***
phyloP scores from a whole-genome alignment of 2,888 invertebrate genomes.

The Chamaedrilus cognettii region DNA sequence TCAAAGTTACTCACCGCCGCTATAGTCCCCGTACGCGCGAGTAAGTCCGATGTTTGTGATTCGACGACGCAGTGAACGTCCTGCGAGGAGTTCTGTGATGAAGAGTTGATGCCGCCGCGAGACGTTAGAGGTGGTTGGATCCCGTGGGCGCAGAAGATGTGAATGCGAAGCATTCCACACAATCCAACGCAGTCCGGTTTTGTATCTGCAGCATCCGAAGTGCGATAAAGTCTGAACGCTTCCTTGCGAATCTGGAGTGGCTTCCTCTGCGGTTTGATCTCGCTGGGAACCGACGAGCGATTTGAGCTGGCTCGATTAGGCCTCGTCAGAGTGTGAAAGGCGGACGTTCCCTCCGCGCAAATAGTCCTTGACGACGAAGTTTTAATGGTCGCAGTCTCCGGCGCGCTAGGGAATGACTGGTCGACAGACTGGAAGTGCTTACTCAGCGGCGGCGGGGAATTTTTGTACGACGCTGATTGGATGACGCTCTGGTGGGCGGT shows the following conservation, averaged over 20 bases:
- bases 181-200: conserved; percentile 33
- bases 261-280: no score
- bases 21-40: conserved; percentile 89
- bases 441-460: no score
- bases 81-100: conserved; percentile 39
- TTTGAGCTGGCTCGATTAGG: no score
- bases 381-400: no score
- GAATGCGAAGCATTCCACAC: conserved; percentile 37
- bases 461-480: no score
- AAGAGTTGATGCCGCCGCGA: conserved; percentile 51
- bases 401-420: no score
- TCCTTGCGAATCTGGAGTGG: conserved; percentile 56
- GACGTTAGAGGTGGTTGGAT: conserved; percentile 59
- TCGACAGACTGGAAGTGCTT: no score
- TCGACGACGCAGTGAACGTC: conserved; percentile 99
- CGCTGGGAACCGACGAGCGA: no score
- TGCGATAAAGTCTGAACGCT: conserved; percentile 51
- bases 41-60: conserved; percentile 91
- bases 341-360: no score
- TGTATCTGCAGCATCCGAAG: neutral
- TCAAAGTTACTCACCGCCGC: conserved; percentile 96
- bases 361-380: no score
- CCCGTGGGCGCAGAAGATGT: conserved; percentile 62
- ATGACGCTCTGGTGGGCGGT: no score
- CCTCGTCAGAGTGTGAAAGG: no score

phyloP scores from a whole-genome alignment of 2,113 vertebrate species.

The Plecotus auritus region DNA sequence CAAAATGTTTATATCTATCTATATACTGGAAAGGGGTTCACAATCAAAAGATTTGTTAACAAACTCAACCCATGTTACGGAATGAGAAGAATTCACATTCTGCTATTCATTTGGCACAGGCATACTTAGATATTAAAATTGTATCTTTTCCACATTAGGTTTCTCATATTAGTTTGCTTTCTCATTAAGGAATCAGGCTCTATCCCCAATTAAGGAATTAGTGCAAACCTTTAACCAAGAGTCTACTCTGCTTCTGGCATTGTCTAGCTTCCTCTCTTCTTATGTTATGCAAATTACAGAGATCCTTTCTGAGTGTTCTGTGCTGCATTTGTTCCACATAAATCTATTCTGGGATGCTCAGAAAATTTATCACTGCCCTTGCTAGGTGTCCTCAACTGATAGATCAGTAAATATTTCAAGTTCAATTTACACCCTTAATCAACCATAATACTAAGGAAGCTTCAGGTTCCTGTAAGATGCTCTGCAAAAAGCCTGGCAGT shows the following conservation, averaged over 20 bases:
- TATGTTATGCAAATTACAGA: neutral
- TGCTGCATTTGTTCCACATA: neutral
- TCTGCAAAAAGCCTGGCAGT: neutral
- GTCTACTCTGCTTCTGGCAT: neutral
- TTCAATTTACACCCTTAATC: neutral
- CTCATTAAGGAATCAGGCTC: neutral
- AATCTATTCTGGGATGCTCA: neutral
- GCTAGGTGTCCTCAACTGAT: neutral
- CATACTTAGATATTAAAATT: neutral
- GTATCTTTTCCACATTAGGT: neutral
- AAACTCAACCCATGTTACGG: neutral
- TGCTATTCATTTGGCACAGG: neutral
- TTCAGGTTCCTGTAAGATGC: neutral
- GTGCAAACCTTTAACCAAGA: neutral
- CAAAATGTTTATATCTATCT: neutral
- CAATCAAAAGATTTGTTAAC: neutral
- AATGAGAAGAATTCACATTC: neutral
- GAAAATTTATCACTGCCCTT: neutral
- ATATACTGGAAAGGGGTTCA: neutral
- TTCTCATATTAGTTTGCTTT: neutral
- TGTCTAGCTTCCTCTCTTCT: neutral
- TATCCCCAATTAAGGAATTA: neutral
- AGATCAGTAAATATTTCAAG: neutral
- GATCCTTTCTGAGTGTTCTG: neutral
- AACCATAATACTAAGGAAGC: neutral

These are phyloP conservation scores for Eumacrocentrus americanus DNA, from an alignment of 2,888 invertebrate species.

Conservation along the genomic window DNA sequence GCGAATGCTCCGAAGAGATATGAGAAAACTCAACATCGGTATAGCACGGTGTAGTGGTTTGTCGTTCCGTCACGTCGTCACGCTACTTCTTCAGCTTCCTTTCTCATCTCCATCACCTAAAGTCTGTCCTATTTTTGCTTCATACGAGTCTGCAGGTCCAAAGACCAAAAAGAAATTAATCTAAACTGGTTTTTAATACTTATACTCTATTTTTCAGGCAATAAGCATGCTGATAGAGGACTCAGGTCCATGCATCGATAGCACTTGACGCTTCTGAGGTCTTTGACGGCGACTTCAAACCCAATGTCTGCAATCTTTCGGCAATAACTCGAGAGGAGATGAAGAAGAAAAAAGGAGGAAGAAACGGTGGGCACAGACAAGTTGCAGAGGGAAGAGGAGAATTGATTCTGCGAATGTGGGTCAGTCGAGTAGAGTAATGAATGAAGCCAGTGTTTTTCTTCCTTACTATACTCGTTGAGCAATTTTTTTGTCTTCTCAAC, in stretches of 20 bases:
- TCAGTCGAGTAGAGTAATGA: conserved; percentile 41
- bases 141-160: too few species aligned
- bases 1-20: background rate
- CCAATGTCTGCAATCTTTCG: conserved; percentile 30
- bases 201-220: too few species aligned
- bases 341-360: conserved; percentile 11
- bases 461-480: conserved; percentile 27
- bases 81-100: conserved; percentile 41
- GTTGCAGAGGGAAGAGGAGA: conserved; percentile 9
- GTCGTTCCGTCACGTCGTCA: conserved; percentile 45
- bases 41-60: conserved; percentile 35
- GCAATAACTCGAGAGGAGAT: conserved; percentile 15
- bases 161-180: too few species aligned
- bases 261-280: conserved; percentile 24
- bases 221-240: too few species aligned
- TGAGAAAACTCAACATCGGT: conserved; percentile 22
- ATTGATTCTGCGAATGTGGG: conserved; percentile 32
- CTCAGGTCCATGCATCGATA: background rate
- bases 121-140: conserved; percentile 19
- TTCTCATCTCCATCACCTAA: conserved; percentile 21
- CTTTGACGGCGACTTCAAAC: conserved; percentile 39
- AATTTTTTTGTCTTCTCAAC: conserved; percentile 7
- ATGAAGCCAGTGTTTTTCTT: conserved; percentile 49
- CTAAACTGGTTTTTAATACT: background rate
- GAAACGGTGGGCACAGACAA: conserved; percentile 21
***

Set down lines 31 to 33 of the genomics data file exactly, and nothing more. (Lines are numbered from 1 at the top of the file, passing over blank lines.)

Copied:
- TGCTGCATTTGTTCCACATA: neutral
- TCTGCAAAAAGCCTGGCAGT: neutral
- GTCTACTCTGCTTCTGGCAT: neutral